Mathematics (MATH) 481

Mathematical Modeling II (Revision 1)

MATH 481

Temporarily closed, effective July 29, 2020

Delivery Mode: Individualized study online

Credits: 3

Area of Study: Science

Prerequisite: MATH 265, MATH 266, MATH 270, MATH 309 and MATH 480, or equivalent courses from another university. MATH 376 and MATH 476 is recommended, but not required.

Faculty: Faculty of Science and Technology

Centre: Centre for Science

MATH 481 is not available for challenge.

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**Note: To complete this course successfully, students will require access to Microsoft Excel software (2010 or later) to go through worked examples and to complete several of the assignments. Another system, Maxima (a computer algebra system) is optional. The source code for Maxima can be freely downloaded from the Internet, and instructions for application are provided in the textbook (Velten, 2009).


Mathematics 481 is designed to provide a foundation in mathematical modeling, with an emphasis on numerical methods and simulation modeling. In Math 481 you will learn a variety of mathematical modeling approaches with applications in physical sciences, social sciences, finance, medicine, and business. As with its predecessor course Math 480: Mathematical Modeling I, this course does not emphasize the presentation of new mathematical theory, but rather, it teaches the application of known mathematical methods to real-world cases. The course examines both observational and explanatory models, though the emphasis is on the latter. Topics include stochastic modeling approaches such as Markov Processes and Discrete Event simulation, as well as deterministic approaches that use ordinary differential equations and partial differential equations. We will also introduce the concepts of optimization and learn how to pose and solve optimization problems via various modeling approaches.

A key approach in this course is giving students the opportunity to build models—both analytic and simulation models—themselves. As such, each topic is broken into two sections. The first section focuses on the theory behind the modeling approach, including methods for analyzing the model. The second section focuses on numerical methods and development of simulation models, using Microsoft Excel.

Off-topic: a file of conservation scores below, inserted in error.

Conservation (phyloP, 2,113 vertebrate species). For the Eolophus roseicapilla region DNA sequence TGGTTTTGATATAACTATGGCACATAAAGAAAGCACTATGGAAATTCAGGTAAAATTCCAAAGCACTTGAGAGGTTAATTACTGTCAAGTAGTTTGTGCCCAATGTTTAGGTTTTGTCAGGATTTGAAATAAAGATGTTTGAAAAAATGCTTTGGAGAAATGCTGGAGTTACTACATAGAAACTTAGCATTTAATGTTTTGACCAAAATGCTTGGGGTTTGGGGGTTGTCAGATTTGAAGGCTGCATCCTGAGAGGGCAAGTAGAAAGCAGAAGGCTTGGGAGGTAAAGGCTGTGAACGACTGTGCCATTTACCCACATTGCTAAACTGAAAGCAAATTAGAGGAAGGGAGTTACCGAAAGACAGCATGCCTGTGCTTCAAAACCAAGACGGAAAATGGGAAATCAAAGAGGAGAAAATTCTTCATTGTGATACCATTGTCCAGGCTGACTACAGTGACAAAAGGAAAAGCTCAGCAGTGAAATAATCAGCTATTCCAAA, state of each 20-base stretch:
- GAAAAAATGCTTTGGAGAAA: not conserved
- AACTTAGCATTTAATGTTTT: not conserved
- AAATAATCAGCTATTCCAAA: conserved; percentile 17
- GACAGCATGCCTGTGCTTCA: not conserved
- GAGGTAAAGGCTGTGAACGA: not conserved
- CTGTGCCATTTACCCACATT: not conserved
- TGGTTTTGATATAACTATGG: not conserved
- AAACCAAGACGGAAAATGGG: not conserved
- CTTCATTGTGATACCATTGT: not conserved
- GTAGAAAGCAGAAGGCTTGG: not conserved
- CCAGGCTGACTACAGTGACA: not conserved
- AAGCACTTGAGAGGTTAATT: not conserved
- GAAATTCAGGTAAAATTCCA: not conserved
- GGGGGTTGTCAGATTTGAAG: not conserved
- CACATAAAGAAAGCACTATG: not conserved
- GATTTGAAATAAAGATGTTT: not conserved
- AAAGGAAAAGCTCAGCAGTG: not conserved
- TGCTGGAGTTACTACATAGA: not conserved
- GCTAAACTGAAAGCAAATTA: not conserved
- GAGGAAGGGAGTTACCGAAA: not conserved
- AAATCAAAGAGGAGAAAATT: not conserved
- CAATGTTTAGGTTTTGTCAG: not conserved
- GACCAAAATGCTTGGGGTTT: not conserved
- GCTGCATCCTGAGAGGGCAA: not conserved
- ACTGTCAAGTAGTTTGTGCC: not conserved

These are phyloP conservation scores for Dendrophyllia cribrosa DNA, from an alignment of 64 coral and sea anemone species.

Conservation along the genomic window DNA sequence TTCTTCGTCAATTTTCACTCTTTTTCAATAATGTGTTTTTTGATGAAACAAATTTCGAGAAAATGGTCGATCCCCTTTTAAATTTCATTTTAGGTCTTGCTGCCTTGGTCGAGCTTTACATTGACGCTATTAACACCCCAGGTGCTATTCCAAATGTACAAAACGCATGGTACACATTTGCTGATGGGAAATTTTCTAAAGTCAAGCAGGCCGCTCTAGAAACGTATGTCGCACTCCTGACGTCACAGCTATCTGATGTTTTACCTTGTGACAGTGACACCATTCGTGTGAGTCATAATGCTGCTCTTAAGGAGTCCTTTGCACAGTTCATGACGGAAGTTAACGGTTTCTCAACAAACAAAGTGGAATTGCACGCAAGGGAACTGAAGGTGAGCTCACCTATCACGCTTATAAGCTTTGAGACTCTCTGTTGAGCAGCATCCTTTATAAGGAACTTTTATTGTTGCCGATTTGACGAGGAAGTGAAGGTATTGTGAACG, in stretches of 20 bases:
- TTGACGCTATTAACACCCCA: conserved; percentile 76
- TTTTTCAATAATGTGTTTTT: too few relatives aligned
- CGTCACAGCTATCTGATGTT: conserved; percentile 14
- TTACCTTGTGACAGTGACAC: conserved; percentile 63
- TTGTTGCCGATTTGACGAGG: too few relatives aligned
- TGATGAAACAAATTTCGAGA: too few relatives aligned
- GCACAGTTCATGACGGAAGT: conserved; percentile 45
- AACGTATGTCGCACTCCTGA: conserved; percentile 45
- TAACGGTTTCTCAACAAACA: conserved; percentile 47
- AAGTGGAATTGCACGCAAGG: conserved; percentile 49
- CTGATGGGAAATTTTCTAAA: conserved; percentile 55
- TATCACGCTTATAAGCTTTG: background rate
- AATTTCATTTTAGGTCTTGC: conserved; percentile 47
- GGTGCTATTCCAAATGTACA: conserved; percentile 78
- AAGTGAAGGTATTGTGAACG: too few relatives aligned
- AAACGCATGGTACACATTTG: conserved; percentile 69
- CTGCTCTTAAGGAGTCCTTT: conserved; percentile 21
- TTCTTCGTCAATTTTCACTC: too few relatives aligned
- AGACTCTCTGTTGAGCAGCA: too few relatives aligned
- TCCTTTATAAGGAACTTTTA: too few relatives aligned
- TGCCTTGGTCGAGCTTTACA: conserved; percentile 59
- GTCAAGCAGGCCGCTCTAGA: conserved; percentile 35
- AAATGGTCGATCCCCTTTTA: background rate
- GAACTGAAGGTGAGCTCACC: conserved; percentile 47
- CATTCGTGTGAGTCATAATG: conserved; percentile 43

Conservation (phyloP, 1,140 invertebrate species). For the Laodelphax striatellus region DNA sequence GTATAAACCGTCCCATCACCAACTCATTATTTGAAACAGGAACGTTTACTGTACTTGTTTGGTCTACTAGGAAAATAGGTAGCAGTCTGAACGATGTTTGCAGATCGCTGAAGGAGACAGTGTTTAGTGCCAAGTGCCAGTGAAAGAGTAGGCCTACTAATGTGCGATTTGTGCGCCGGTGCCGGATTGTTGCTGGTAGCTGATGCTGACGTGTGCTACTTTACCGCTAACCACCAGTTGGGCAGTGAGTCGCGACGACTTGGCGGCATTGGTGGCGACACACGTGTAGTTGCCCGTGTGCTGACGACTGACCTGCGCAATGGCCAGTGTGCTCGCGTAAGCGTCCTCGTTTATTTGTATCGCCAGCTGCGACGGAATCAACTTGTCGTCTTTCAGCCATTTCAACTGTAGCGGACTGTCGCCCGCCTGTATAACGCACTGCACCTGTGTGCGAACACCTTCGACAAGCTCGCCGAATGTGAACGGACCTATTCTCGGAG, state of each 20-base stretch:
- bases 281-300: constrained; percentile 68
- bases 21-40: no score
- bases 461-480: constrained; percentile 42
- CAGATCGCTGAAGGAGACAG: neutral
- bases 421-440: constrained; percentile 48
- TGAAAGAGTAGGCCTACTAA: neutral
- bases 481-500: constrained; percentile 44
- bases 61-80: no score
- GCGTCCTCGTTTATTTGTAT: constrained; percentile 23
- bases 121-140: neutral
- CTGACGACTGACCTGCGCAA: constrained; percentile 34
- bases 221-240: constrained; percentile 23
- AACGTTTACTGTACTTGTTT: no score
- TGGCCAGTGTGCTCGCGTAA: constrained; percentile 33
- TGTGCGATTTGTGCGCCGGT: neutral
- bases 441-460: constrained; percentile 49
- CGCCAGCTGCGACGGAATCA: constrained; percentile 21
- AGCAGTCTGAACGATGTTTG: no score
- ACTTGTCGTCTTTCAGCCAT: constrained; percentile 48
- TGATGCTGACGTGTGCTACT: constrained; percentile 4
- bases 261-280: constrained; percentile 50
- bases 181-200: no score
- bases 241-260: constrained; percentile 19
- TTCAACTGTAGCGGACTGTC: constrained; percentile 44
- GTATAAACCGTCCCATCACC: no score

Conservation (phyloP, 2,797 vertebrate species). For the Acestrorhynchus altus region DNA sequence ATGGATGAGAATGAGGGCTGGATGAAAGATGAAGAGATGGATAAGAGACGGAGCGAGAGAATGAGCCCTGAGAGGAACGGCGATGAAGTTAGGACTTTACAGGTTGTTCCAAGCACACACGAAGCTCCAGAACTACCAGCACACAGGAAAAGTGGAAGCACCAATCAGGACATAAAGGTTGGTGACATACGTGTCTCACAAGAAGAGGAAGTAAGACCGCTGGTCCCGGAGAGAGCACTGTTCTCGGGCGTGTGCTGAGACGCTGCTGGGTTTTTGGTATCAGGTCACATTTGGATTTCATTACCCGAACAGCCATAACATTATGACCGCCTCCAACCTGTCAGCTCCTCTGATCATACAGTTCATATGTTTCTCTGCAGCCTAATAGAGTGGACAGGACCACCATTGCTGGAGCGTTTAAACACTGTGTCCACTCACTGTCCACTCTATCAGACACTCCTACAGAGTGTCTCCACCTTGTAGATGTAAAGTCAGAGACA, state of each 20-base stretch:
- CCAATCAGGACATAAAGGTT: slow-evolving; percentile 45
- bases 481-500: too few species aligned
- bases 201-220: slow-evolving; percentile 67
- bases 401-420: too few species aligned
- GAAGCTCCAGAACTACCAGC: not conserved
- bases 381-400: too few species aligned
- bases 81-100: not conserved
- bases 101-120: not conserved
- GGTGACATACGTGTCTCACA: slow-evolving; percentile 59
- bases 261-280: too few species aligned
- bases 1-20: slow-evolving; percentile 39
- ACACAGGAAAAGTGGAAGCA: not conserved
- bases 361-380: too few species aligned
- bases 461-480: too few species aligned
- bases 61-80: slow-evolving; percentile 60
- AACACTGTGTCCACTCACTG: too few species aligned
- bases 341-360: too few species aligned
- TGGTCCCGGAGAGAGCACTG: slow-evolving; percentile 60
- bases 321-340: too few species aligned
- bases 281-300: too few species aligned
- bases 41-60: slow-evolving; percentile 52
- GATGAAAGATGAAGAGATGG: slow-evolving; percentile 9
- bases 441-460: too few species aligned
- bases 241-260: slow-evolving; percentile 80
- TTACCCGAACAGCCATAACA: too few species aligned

• Unit 1: Introduction to Modeling and Simulation
  • Unit 2: Empirical Models
  • Unit 3: Markov Chains and Discrete Event Simulation
  • Unit 4: Ordinary Differential Equations: Mathematical Methods
  • Unit 5: Ordinary Differential Equations: Numerical Methods
  • Unit 6: Partial Differential Equations: Mathematical Methods
  • Unit 7: Partial Differential Equations: Numerical Methods
  • Unit 8: Linear Programming Models

Learning Outcomes

Upon successful completion of this course, you should be able to

  • differentiate between types of mathematical models, including empirical vs. theoretical, static vs. dynamic, and stochastic vs. deterministic.
  • model deterministic dynamical systems using appropriate techniques (e.g., ODEs and PDEs) and numerical methods (e.g., Euler’s, Runge-Kutta’s, and finite difference).
  • model stochastic dynamical systems using Markov chains and discrete event simulation.
  • model optimization problems using linear programming models; state and apply the fundamental duality theorem and analyze the models, with and without computer software.


To receive credit for MATH 481, you must achieve a cumulative grade of at least C— (60 percent) overall, a cumulative grade of at least C— (60 percent) on Assignments 1-8, and a cumulative grade of C— (60 percent) on Assignment 9 and the Final Exam.

The weighting of the composite grade is as follows:

Activity Weighting
Assignment 1-8 (5% each) 40%
Assignment 9 30%
Final Exam 30%
Total 100%

To learn more about assignments and examinations, please refer to Athabasca University's online Calendar.

Course Materials


Maki, D., & Thompson, M. (2006). Mathematical modeling and computer simulation. New York: Thompson, Brooks/Cole.

Velten, K. (2009). Mathematical modeling and simulation: Introduction for scientists and engineers. Weinheim: Wiley-VCH Verlag GMbH & Co.

Other Materials

The course materials also include course information, a study guide, assignments, and Microsoft Excel example files.

Athabasca University reserves the right to amend course outlines occasionally and without notice. Courses offered by other delivery methods may vary from their individualized-study counterparts.

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Opened in Revision 1, March 31, 2016.